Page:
A new type of neuron in the mammalian retina has been discovered. The new cell, named the Campana cell, appears to relay visual signals to both rod and cone photoreceptors in the retina, however, their precise purpose is not yet known.
Visual Neuroscience news articles cover science research into visual cortex, vision, visual disorders, blindness, brain processing of visual cues, facial recognition and research related to how eyes and brains function.
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Visual neurons selectively respond to color and shape along a continuum. While some neurons are only activated by either a specific color or shape, others are responsive to color and shape simultaneously. The findings contradict previous beliefs about how visual processing works.
A new study reports on how simultaneous counter-change of luminance at the borders between object and background triggers activity waves in the visual brain.
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A new study provides evidence that the inferior temporal cortex can identify objects.
A visual test may be a new tool in the diagnosis of autism. Individuals on the autism spectrum are slower to dampen neural activity in response to visual stimuli in the brain. Using EEG data collected from the visual region, researchers could predict with 87% accuracy whether or not a person had ASD.
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Researchers reveal people perceive positive images to fade more smoothly than negative or neutral images. The study compliments previous findings that emotional states and environment can affect how we perceive time.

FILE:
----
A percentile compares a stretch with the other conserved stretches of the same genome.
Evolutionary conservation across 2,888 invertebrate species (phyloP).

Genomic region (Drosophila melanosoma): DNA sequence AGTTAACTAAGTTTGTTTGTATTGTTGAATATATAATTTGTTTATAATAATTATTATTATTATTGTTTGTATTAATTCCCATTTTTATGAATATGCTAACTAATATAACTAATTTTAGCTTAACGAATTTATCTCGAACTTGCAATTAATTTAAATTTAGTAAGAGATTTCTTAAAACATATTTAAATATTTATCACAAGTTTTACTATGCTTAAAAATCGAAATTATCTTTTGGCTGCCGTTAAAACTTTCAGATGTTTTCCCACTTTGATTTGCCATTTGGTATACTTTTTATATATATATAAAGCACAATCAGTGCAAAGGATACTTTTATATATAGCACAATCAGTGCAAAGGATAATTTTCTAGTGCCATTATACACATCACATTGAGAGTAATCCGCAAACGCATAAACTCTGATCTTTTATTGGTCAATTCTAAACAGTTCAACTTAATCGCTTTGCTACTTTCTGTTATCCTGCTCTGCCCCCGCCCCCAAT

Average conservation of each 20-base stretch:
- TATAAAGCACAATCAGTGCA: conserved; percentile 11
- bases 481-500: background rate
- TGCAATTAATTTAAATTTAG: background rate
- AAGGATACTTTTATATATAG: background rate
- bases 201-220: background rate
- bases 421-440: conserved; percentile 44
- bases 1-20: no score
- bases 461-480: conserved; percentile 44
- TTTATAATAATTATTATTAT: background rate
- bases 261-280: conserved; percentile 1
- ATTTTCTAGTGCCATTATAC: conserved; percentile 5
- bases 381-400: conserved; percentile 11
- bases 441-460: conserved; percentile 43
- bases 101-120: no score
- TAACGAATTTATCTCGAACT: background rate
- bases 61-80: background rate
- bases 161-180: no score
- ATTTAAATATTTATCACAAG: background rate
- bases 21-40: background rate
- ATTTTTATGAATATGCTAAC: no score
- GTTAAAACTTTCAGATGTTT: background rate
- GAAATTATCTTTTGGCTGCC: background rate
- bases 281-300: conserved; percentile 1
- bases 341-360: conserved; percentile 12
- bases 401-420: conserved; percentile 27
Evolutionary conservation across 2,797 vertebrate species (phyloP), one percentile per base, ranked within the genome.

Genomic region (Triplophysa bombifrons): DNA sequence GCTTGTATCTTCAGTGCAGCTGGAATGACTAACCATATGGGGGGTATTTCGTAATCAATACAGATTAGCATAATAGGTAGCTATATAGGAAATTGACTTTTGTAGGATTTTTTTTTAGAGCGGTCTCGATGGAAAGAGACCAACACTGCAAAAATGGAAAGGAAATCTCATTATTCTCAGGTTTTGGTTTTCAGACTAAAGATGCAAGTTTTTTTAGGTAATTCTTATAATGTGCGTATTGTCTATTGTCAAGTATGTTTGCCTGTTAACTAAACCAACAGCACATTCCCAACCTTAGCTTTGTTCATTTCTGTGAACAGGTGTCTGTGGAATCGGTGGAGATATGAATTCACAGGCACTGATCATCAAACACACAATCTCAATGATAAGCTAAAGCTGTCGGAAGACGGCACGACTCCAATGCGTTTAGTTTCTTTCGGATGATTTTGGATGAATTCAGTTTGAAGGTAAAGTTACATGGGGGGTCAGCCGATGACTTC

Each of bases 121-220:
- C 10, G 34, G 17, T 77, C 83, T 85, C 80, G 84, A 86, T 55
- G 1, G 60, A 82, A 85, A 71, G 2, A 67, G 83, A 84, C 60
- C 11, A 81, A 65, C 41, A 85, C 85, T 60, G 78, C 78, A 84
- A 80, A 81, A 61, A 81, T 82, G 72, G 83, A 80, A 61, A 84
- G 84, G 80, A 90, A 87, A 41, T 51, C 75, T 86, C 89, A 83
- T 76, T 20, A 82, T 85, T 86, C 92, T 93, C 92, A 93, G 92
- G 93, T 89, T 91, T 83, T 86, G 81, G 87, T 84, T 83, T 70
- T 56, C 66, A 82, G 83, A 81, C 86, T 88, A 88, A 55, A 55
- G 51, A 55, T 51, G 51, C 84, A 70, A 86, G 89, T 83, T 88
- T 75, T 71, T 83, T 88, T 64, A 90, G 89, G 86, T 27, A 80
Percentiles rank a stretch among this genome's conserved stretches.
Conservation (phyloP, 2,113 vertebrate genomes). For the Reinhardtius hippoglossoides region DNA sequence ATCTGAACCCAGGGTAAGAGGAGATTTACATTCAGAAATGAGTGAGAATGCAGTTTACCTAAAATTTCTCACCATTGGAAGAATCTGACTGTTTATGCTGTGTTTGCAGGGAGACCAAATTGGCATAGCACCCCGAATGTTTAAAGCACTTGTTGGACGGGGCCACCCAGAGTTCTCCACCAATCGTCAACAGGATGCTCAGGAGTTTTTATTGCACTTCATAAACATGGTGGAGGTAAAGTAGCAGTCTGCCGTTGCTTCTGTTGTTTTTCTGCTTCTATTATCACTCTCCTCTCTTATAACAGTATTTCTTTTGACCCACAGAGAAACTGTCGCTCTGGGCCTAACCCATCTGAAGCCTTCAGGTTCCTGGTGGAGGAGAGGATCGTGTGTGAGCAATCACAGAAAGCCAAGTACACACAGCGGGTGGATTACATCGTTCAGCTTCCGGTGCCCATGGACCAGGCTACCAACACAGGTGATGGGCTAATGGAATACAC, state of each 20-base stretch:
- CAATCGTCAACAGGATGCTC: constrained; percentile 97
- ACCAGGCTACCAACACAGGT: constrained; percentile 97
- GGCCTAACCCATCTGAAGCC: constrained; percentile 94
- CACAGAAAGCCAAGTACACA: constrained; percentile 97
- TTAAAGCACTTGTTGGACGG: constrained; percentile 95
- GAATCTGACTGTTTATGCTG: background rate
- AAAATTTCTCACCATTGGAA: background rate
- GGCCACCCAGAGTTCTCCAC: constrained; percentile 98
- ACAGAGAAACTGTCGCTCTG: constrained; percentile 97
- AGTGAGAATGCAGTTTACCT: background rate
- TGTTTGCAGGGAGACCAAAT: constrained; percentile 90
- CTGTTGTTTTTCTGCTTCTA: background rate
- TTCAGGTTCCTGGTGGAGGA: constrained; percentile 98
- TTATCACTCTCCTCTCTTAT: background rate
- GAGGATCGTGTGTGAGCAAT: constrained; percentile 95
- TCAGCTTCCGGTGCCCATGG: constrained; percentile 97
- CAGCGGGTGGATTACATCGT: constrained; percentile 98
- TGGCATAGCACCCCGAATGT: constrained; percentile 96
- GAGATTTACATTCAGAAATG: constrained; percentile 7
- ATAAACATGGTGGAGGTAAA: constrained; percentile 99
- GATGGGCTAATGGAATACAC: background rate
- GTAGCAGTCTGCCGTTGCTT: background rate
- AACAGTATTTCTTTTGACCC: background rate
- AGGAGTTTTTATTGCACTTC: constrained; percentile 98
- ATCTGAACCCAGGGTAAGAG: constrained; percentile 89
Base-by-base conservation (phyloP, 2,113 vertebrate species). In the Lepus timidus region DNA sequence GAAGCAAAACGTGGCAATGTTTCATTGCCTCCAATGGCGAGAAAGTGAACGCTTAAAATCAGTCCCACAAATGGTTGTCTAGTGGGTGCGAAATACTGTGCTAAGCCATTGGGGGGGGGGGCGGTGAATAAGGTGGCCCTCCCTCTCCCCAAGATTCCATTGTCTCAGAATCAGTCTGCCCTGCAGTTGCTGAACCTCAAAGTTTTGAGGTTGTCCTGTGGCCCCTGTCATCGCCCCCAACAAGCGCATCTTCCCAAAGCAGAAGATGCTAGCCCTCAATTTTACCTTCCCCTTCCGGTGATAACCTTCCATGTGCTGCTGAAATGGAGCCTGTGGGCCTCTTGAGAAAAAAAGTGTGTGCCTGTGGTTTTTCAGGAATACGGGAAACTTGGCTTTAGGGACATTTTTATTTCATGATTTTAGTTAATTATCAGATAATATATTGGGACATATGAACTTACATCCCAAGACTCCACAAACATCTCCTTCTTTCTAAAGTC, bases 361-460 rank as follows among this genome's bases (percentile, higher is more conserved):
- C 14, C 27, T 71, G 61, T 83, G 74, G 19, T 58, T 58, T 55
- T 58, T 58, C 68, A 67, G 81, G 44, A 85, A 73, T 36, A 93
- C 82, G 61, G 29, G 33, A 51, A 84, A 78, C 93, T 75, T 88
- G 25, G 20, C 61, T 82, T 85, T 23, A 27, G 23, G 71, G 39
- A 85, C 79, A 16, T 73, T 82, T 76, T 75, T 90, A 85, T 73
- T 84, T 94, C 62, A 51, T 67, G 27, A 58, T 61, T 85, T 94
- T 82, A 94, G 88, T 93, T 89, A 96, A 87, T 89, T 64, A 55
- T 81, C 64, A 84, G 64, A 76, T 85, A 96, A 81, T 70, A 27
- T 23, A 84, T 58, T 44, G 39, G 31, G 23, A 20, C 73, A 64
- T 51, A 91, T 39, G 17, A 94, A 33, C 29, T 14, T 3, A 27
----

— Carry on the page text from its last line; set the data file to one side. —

Two distinct pathways in the visual system allow us to process 3D motion.
An fMRI study conducted by University of Glasgow researchers reveals how our brains can predict what our eyes will see next.
A new study of drosophila reveals a link between circadian rhythm, diet, lifespan, and eye health. Unexpectedly, researchers found processes in the fly eye that appear to drive the aging process.
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Study reveals how evolution and natural selection have optimized the mammalian retina.
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A new study reveals people have more top down control of what they don't notice.
Current deep learning models are able to create images strongly enough to activate specific neurons in the visual cortex. However, researchers say more accurate artificial neural network models should be developed to help produce more accurate control.